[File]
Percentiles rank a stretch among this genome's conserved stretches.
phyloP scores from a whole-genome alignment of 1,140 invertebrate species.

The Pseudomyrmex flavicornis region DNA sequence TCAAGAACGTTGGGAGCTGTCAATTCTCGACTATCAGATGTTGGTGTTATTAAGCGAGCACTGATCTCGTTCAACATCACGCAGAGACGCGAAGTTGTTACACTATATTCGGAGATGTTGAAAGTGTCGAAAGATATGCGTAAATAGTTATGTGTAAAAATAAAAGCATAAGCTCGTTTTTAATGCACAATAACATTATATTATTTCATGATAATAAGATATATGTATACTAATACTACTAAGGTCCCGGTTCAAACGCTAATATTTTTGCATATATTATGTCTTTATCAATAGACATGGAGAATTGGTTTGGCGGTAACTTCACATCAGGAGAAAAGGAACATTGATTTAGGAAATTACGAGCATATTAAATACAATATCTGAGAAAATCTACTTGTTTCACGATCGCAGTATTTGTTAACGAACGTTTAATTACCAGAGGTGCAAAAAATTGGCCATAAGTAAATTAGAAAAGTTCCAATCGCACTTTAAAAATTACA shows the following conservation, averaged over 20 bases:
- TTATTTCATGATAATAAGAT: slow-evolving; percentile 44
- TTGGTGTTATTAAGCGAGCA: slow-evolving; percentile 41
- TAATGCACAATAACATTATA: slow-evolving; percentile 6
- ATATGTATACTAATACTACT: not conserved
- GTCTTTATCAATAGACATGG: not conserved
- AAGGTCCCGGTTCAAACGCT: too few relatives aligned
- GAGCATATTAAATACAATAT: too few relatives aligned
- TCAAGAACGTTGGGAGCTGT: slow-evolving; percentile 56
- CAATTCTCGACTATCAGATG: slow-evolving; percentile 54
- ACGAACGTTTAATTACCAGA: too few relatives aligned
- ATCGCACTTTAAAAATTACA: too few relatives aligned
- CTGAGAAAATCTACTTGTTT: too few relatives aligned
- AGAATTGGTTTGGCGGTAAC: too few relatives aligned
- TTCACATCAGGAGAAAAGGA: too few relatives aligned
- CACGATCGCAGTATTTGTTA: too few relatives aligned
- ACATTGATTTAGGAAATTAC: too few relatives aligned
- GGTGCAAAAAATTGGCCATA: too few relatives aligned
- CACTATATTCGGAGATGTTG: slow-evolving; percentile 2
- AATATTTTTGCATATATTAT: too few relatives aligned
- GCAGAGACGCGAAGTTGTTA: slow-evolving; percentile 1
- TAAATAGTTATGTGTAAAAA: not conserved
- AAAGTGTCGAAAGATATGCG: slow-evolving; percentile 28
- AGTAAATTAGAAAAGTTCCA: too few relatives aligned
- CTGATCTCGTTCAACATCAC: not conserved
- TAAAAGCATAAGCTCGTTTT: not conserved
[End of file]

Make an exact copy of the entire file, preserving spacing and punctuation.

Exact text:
Percentiles rank a stretch among this genome's conserved stretches.
phyloP scores from a whole-genome alignment of 1,140 invertebrate species.

The Pseudomyrmex flavicornis region DNA sequence TCAAGAACGTTGGGAGCTGTCAATTCTCGACTATCAGATGTTGGTGTTATTAAGCGAGCACTGATCTCGTTCAACATCACGCAGAGACGCGAAGTTGTTACACTATATTCGGAGATGTTGAAAGTGTCGAAAGATATGCGTAAATAGTTATGTGTAAAAATAAAAGCATAAGCTCGTTTTTAATGCACAATAACATTATATTATTTCATGATAATAAGATATATGTATACTAATACTACTAAGGTCCCGGTTCAAACGCTAATATTTTTGCATATATTATGTCTTTATCAATAGACATGGAGAATTGGTTTGGCGGTAACTTCACATCAGGAGAAAAGGAACATTGATTTAGGAAATTACGAGCATATTAAATACAATATCTGAGAAAATCTACTTGTTTCACGATCGCAGTATTTGTTAACGAACGTTTAATTACCAGAGGTGCAAAAAATTGGCCATAAGTAAATTAGAAAAGTTCCAATCGCACTTTAAAAATTACA shows the following conservation, averaged over 20 bases:
- TTATTTCATGATAATAAGAT: slow-evolving; percentile 44
- TTGGTGTTATTAAGCGAGCA: slow-evolving; percentile 41
- TAATGCACAATAACATTATA: slow-evolving; percentile 6
- ATATGTATACTAATACTACT: not conserved
- GTCTTTATCAATAGACATGG: not conserved
- AAGGTCCCGGTTCAAACGCT: too few relatives aligned
- GAGCATATTAAATACAATAT: too few relatives aligned
- TCAAGAACGTTGGGAGCTGT: slow-evolving; percentile 56
- CAATTCTCGACTATCAGATG: slow-evolving; percentile 54
- ACGAACGTTTAATTACCAGA: too few relatives aligned
- ATCGCACTTTAAAAATTACA: too few relatives aligned
- CTGAGAAAATCTACTTGTTT: too few relatives aligned
- AGAATTGGTTTGGCGGTAAC: too few relatives aligned
- TTCACATCAGGAGAAAAGGA: too few relatives aligned
- CACGATCGCAGTATTTGTTA: too few relatives aligned
- ACATTGATTTAGGAAATTAC: too few relatives aligned
- GGTGCAAAAAATTGGCCATA: too few relatives aligned
- CACTATATTCGGAGATGTTG: slow-evolving; percentile 2
- AATATTTTTGCATATATTAT: too few relatives aligned
- GCAGAGACGCGAAGTTGTTA: slow-evolving; percentile 1
- TAAATAGTTATGTGTAAAAA: not conserved
- AAAGTGTCGAAAGATATGCG: slow-evolving; percentile 28
- AGTAAATTAGAAAAGTTCCA: too few relatives aligned
- CTGATCTCGTTCAACATCAC: not conserved
- TAAAAGCATAAGCTCGTTTT: not conserved